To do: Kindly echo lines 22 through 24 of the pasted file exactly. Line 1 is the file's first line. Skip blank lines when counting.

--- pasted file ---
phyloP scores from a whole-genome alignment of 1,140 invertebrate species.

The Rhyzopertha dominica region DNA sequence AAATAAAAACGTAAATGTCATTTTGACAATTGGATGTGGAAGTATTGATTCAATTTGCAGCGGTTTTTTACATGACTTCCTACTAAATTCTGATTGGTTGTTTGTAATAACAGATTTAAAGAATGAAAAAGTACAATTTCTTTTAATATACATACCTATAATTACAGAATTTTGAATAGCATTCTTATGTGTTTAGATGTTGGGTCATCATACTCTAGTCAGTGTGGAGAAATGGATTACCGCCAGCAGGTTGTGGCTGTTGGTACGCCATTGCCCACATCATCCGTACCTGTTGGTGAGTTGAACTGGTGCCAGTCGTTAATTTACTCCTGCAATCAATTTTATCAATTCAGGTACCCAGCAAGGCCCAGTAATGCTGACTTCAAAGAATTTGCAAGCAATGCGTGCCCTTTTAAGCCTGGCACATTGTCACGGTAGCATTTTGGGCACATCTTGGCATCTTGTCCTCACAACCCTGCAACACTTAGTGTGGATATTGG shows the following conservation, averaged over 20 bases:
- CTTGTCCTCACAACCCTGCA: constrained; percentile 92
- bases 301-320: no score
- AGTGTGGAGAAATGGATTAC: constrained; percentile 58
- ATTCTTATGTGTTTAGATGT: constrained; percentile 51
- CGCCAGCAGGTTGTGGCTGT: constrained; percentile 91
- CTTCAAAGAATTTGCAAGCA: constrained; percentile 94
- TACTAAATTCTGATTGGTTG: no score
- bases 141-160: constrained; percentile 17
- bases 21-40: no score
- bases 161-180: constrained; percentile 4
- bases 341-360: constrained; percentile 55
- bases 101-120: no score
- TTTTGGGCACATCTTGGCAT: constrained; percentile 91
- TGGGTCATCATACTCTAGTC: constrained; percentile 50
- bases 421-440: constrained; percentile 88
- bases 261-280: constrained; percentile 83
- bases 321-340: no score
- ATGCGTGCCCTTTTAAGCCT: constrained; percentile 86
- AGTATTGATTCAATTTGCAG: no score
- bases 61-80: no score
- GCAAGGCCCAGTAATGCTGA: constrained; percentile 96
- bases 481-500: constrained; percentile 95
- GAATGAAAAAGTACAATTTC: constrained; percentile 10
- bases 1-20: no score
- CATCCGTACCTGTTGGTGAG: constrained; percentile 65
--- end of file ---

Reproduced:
- bases 61-80: no score
- GCAAGGCCCAGTAATGCTGA: constrained; percentile 96
- bases 481-500: constrained; percentile 95